Receiving Kikizakeshi AwardWhat I found interesting was that although it was a sake event, the beverage was but a bit player in the grand scheme of things. It was available in the reception room during our down time between shuttling and a small glass was at each of our seats during the ceremony. I purposely didn’t drink it as I anticipated a “kanpai” at the conclusion of the proceedings which never came. For dinner, there were four sake servings of about 2 oz. but no refills offered. Odd, I thought for an event dedicated to promoting service of the brew!

Honorary Kikizakeshi Scroll

What there was in abundance were appeals for money. Each of the honorees had been responsible for a “donation” to the Shinto shrine from which the priest had come to perform the ceremony. There were also envelopes and forms given to each person soliciting donations for the SSI foundation.  Finally, after the awards were given and as dinner segued into dessert, there was an auction of sake, shochu, and other donated items to raise money for the same(?) foundation. I couldn’t help but get the feeling that fund-raising, may in fact, have been the point of the event.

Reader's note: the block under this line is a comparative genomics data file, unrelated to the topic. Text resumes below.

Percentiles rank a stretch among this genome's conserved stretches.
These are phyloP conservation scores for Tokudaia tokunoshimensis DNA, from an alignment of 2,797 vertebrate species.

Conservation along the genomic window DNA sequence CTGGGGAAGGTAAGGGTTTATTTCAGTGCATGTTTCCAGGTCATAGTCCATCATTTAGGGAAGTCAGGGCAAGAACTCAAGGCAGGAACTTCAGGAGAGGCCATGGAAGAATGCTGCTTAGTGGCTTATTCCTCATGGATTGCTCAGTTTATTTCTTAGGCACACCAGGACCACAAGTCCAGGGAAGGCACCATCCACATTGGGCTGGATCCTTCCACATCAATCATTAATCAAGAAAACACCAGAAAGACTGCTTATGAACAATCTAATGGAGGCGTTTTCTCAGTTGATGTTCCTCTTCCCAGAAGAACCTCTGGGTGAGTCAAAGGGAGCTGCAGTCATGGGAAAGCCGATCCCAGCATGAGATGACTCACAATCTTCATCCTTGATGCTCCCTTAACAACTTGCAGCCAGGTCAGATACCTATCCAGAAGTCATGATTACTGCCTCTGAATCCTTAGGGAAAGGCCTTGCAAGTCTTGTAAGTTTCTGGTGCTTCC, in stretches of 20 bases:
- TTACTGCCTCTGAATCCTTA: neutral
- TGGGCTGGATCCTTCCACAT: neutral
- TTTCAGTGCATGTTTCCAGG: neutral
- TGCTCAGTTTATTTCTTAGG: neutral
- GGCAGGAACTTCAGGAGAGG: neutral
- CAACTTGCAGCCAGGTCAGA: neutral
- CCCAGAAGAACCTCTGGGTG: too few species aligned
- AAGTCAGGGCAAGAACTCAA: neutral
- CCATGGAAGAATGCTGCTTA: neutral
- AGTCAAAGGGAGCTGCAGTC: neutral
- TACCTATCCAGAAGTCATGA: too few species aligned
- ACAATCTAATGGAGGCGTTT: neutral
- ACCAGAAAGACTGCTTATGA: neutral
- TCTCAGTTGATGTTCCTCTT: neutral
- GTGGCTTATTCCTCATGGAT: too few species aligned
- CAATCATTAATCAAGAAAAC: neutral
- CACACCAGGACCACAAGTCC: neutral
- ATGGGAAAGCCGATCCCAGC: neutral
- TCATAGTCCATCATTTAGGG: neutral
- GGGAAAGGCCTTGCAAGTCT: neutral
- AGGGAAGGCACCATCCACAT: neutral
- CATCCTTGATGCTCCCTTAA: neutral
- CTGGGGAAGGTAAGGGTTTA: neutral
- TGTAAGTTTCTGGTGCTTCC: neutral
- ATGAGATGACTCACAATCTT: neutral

The balance of the trip was devoted to: visiting sake breweries Huchuhomare Shuzo and Ozawa Shuzo, the makers of Wataribune and Sawanoi respectively, a sake yeast focused tutorial tasting at Japan Prestige Sake‘s Okanaga Club with sake master Dr. Koichiro Mori, exploring the Tokyo food and drink scene with friends Hitomi and Hanayo Kishi, Melinda Joe, J.P. Mudry, Ted O’Neill, Etsuko Nakamura, and a day of tasting sake from Shimane prefecture, sake shopping, and izakaya drinking with friend and mentor John Gauntner.

Sake Brewery Tours

Saturday, October 17th, 2009

Interested in visiting sake breweries?  If you are, we have exciting news….